Displays for electronic equipment such as personal computers and digital cameras can make use of organic light emitting diode (OLED) technology. When electrical current is applied to an OLED, a bright light can be emitted, by a process of electroluminescence.

A difficulty in mass-producing displays using OLED technology is depositing the OLED material in the precise locations where the pixels should be located.

BRIEF DESCRIPTION OF THE DRAWINGS

Features and advantages of the disclosure will readily be appreciated by persons skilled in the art from the following detailed description when read in conjunction with the drawing wherein:

FIG. 1 illustrates an exemplary display substrate 10 with a desired pixel pattern shown thereon.

FIG. 2 is a diagrammatic cross-sectional view taken along line 2-2 of FIG. 1.

FIG. 3 is a diagrammatic cross sectional view of an alternate embodiment of an exemplary display substrate.

FIG. 4 schematically illustrates an exemplary embodiment of a laser ablation system for surface treating the surface of an exemplary substrate.

FIG. 5 diagrammatically depicts an exemplary embodiment of a mask for laser treating an embodiment of a pixel pattern using the system of FIG. 4.

FIG. 6 depicts an exemplary embodiment of a complementary mask for surface treating areas adjacent pixel locations using the system of FIG. 4.

FIG. 7 is a schematic block diagram of an exemplary embodiment of a system for depositing a fluid with OLED material onto the substrate.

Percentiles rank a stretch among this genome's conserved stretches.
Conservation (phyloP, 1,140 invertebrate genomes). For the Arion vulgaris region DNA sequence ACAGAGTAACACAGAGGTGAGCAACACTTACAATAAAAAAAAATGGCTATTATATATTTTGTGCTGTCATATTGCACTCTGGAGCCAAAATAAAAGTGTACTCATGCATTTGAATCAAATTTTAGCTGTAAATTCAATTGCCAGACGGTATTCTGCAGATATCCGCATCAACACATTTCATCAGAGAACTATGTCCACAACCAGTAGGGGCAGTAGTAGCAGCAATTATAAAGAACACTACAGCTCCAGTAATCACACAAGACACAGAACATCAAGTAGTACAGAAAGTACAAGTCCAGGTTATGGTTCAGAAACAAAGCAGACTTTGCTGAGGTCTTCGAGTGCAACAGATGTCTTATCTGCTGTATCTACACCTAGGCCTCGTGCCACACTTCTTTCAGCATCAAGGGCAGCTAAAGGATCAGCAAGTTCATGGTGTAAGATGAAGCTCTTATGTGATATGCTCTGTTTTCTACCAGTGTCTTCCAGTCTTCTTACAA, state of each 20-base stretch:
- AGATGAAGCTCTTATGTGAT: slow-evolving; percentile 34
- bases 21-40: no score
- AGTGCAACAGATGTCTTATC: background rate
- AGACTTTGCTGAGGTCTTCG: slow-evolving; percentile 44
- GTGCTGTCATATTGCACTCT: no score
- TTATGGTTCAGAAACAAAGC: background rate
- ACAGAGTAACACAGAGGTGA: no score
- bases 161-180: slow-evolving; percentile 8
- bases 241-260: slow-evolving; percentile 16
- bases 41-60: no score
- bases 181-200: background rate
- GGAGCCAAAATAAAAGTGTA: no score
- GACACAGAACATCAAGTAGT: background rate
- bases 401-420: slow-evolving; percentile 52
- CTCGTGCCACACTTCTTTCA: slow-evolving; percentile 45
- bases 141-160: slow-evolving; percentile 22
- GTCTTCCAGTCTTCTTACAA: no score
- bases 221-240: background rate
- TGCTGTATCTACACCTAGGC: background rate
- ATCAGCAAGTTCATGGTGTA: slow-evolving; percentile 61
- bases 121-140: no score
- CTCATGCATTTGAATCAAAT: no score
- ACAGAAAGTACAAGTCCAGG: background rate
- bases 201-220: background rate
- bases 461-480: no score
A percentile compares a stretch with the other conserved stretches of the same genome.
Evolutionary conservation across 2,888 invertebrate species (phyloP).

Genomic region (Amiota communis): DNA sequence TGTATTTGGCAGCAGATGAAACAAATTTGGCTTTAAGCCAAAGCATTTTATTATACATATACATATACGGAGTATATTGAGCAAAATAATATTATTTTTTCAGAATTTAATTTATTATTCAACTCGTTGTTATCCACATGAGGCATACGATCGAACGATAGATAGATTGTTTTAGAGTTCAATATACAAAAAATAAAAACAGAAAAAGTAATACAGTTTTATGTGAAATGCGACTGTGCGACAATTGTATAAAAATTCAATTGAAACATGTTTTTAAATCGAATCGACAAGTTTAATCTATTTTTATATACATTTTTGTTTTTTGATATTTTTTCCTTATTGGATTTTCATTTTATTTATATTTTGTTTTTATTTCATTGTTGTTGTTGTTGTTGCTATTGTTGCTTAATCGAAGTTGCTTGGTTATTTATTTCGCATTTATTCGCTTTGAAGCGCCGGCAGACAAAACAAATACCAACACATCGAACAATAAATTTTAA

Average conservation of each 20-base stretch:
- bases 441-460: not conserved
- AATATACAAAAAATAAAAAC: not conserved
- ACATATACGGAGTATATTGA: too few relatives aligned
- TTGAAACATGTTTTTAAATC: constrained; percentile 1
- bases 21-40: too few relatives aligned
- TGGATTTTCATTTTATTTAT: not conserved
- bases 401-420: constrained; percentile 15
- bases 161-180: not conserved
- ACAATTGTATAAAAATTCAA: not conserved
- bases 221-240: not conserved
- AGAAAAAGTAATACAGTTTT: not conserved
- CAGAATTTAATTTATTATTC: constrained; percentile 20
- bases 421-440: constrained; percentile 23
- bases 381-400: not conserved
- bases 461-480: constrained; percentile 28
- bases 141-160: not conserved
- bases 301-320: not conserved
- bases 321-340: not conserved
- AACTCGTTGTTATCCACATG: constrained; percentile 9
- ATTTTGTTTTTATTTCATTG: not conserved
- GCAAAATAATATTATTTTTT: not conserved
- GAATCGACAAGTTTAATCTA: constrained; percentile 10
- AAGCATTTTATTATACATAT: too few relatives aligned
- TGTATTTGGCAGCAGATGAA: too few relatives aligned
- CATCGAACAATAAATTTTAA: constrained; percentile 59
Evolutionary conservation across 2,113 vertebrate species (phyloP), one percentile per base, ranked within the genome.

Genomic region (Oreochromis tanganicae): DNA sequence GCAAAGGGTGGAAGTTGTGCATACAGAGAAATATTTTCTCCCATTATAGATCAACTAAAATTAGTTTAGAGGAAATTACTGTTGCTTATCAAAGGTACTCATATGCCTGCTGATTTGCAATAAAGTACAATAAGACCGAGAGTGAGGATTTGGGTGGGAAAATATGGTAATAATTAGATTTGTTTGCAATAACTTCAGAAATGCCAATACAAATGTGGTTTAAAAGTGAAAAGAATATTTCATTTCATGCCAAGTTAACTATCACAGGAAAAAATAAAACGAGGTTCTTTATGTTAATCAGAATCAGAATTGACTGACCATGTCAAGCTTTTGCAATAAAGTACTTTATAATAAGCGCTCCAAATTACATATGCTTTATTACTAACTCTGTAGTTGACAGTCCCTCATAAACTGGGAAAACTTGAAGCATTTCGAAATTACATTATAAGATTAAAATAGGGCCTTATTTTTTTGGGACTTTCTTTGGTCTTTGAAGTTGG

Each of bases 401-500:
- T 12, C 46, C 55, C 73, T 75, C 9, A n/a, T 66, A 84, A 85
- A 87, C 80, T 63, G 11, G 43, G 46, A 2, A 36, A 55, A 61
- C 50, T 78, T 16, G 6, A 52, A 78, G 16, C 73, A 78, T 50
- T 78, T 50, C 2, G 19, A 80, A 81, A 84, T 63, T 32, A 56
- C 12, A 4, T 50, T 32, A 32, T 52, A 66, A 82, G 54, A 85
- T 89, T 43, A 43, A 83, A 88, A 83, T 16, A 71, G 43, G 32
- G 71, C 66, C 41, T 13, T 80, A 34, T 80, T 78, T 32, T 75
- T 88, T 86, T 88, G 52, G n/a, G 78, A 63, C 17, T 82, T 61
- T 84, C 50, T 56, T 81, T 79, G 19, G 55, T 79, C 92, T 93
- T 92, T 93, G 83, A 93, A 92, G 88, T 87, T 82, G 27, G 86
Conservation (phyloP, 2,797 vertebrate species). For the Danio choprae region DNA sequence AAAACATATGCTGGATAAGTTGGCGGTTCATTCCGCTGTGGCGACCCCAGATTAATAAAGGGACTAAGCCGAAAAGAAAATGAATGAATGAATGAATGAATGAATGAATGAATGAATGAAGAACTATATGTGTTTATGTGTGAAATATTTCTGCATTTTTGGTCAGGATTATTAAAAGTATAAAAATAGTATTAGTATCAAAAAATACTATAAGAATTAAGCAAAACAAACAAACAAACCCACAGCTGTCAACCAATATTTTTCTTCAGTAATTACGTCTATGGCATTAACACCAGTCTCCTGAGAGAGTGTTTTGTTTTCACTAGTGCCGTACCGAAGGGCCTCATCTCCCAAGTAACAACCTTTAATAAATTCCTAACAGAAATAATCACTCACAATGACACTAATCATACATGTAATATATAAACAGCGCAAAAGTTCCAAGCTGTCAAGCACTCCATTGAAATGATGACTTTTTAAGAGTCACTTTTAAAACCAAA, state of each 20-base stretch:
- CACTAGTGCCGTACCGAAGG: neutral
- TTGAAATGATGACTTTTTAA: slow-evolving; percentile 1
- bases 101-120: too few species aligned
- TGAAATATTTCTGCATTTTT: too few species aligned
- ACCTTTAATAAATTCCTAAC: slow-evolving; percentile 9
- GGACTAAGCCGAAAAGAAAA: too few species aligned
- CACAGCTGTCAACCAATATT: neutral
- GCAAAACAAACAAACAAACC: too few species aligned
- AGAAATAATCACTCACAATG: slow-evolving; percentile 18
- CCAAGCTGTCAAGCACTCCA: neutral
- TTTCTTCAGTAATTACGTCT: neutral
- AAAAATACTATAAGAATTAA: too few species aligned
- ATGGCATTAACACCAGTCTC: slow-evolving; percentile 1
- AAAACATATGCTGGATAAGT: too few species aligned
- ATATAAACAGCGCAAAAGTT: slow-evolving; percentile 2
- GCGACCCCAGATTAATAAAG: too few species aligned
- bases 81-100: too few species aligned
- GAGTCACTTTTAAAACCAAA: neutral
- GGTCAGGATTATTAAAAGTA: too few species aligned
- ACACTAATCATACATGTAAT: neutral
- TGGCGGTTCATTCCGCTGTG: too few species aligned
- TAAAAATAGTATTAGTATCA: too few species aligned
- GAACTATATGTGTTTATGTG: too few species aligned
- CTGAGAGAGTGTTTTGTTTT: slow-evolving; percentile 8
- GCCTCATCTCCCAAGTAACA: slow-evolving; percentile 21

FIG. 8 is a flow diagram of an exemplary process for fabrication of OLED display substrates.

FIG. 9 is a diagrammatic side view of an exemplary embodiment of an OLED display.

DETAILED DESCRIPTION

In the following detailed description and in the several figures of the drawing, like elements are identified with like reference numerals.

In an exemplary embodiment, a laser pre-treatment is used to prepare a display substrate to control the OLED deposition and precisely locate the display pixels. The laser-pretreatment changes the wettability of the substrate, such that the OLED material is positioned on the desired pixel locations. An exemplary OLED material is Poly Phenylene Vinylene (PPV). OLED material is organic semiconductor material, and more particularly organic light emitting diode material. PLED material is a type of OLED material, formed of long chain or polymer organic LED material.

FIG. 1 illustrates an exemplary display substrate 10 with a desired pixel pattern 20 shown on a substrate surface 12, comprising a pixel array of spaced pixel locations 22. In one exemplary embodiment, the pixel locations 20 are 0.2 mm by 0.15 mm, and are spaced apart by 0.05 mm (in each row), and 0.05 mm (in each column). An exemplary substrate material is glass.

FIG. 2 diagrammatically depicts the surface 12 of the substrate 10, with the pixel locations 22. In one embodiment, the surface is treated by a surface treatment to define the pixel locations, e.g. by a laser treatment. The surface treatment increases the affinity of the surface regions of the pixel locations 22 to a fluid containing an OLED material to be deposited on the substrate surface during a display fabrication step. In another embodiment, the regions 24 of the surface 12 adjacent the pixel locations 22 have a surface characteristic which repels the fluid containing the OLED material, tending to confine the fluid to the pixel locations. The surface of the substrate may be non-wetting to the fluid. The regions 24 may also optionally be surface treated to decrease the affinity of the surface regions 24 to the fluid.